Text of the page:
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Arts & Entertainment

Does Amazon want to burn the book business?

The new Amazon tablet called the Kindle Fire is displayed on September 28, 2011 in New York City. Such digital ventures embarked by Amazon have made the company an inadvertent threat to the book publishing industry.
The new Amazon tablet called the Kindle Fire is displayed on September 28, 2011 in New York City. Such digital ventures embarked by Amazon have made the company an inadvertent threat to the book publishing industry.
Spencer Platt/Getty Images

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Someone once said to Gertrude Stein, "There are readers for you, but no publisher." Soon, this may be truer than ever for more authors. Since 1994, Amazon has been shaking up the book business, but now the e-commerce behemoth is striking at the heart of the publishing industry itself.

Last May, Amazon hired one of New York's best known publishing insiders, Larry Kirshbaum, to run its new print publishing arm. Publishers big and small viewed the move as predatory and highly threatening to their already struggling business model. Amazon executives portray the move as an experiment in the thriving world of e-books, not as an attempt to destroy the Big Six - Random House, HarperCollins, Simon & Schuster Penguin, Hachette and Macmillan. But with traditional book sales plummeting and brick and mortar stores going bankrupt, publishers are highly anxious.

Businessweek writer Brad Stone said Amazon's foray into publishing is creating a lot of friction. "You know the publishers — Amazon's their biggest customer, their biggest retailer, and here they are, fairly aggressively courting authors."

According to Stone, they started with niche genres like mystery, romance and science fiction, but after hiring Kirshbaum, they've taken a serious turn towards minting best sellers.

"Amazon has, comparatively, very deep pockets. They can spend a lot and it’s a long term bet; they think the market is moving in their direction,” he said. “They see disruption coming and they want to lead it,” Stone said.

Amazon has attracted some front-list authors – the bread and butter of publishing – with whopping advances. Kirshbaum’s division has already signed authors like self-help guru Timothy Ferriss, actor/budding author James Franco and actress/director Penny Marshall, who got an $800,000 advance for her memoir – cutting out the middleman.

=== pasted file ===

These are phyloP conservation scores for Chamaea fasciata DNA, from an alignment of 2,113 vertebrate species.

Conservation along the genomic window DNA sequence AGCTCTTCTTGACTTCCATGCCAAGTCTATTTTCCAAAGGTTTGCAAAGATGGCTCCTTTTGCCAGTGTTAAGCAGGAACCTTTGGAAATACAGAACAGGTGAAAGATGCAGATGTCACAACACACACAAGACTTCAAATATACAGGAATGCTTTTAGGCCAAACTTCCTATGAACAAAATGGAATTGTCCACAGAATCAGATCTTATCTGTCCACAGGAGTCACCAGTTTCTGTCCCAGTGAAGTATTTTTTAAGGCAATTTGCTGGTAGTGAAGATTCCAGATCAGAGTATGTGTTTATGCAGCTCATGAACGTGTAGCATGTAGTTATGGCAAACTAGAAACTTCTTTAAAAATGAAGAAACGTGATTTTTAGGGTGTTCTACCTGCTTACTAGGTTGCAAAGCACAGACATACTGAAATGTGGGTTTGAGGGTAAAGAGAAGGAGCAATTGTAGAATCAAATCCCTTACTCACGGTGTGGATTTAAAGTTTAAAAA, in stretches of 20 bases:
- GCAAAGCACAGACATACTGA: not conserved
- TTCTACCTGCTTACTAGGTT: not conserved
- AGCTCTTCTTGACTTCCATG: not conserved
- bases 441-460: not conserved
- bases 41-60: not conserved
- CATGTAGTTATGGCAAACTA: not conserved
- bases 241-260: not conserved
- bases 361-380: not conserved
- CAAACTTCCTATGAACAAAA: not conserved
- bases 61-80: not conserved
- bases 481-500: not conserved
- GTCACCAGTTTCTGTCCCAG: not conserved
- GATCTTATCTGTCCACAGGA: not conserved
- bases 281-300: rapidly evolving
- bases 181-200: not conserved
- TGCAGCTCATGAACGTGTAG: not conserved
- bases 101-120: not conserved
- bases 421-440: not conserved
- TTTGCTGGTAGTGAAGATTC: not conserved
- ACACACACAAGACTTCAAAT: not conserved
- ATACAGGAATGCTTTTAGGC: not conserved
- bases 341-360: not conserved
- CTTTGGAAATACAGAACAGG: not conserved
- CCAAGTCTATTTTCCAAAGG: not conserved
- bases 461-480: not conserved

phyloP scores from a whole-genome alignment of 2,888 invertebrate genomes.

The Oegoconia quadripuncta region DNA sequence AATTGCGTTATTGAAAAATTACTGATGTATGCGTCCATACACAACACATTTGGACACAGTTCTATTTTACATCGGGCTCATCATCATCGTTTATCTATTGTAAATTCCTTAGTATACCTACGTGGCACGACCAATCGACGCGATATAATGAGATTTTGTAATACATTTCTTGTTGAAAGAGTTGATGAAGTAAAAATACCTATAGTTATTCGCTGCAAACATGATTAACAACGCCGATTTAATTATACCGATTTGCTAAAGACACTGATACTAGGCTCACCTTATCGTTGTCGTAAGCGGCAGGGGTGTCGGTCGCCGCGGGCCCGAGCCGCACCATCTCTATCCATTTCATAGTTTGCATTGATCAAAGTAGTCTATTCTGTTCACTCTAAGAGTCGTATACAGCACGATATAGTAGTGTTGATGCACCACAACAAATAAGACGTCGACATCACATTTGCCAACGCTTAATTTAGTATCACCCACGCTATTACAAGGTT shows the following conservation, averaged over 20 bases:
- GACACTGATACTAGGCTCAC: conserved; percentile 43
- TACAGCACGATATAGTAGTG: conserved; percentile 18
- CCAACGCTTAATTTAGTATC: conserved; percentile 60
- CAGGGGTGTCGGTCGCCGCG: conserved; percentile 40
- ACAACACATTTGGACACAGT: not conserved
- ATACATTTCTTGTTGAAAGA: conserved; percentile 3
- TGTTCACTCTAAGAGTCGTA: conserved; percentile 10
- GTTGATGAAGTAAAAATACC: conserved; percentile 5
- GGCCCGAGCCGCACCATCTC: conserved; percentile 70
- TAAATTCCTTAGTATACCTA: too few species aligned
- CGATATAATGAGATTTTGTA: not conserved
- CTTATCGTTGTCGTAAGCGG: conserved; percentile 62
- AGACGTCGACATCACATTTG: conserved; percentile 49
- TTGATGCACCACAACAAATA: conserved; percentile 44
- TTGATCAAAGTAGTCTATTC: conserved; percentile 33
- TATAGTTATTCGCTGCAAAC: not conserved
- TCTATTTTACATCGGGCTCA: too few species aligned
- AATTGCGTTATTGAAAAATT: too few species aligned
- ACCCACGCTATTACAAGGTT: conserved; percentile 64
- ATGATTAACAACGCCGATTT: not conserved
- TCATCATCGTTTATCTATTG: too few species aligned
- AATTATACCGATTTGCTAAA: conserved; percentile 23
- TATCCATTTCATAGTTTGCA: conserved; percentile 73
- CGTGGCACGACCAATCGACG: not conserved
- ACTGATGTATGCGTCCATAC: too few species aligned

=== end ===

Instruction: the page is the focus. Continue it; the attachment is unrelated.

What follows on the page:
Elaine Katzenberger, executive director of City Lights bookstore and publishing company, said the book business isn’t the only industry feeling pressure; Amazon is trying to dip into every market.

“If you go to Amazon’s website, they don’t advertise themselves as a bookseller. They are a place to buy apparel, appliances, something else and then books,” she added.

Books may have come later in Katzenberger’s list because it’s not Amazon’s most successful product branch. Businessweek writer Stone said he was surprised that Amazon has been so active in recruiting new editors and spending money on book resources. “Amazon sees books as a loss leader and I think that’s true, and it’s a sign of how valuable they see this business is,” he said. “They’re willing to lose a lot of money on it, and get into a business that’s traditionally seen as somewhat inefficient.”

In the current issue of Businessweek, Stone writes, “On the West Coast people cheerfully call this kind of arrangement "coopetition." On the East Coast it’s usually referred to as getting stabbed in the back. Adding insult to injury, Amazon also hopes to sell the books they publish in the very stores they’ve long treated as obsolete and unnecessary.

Critics say Amazon clearly wants exclusive control over the book selling business and will stop at nothing to get it. But not everyone has sympathy, arguing that the book publishing industry is overdue for a makeover. Moreover, people like Oren Teicher, CEO of the American Booksellers Association, don’t believe physical books will ever be ousted.

“The notion that physical books are going to go away is absurd. Back in the 1950’s, folks thought television might put movie business out of business,” he said. “We’re going to have to find what the equilibrium is between electronic content and physical content, but they’re going to complement.”

According to Teicher, bookstores have had the best holiday season in a long time this past year. “For all the quantum leaps going forward in technology, there’s nothing like a bricks and mortar, physical location store to browse and discover and find new books,” he said.

Teicher isn’t the only one who sees e-books in a positive light. Writer Peter Lefcourt recently made a deal with Amazon for his new book, “An American Family.”

Lefcourt said that the medium doesn’t matter. “I think the really important thing is for writer to get their books read, and Amazon enables that. It’s not about the envelope; it’s about the content of the envelope,” he said.


Might this be the end of the printed page? Can Amazon do to books what Apple did to music? Are their business practices predatory and unfair – or smart and forward-looking? What’s more important to Amazon – print books or e-books?


Brad Stone, Senior Tech Writer, Bloomberg Businessweek; Author of Businessweek’s current cover story “Amazon’s Hit Man”

Elaine Katzenberger, Executive Director of City Lights, an independent book store in San Francisco and publisher

Oren Teicher, CEO of American Booksellers Association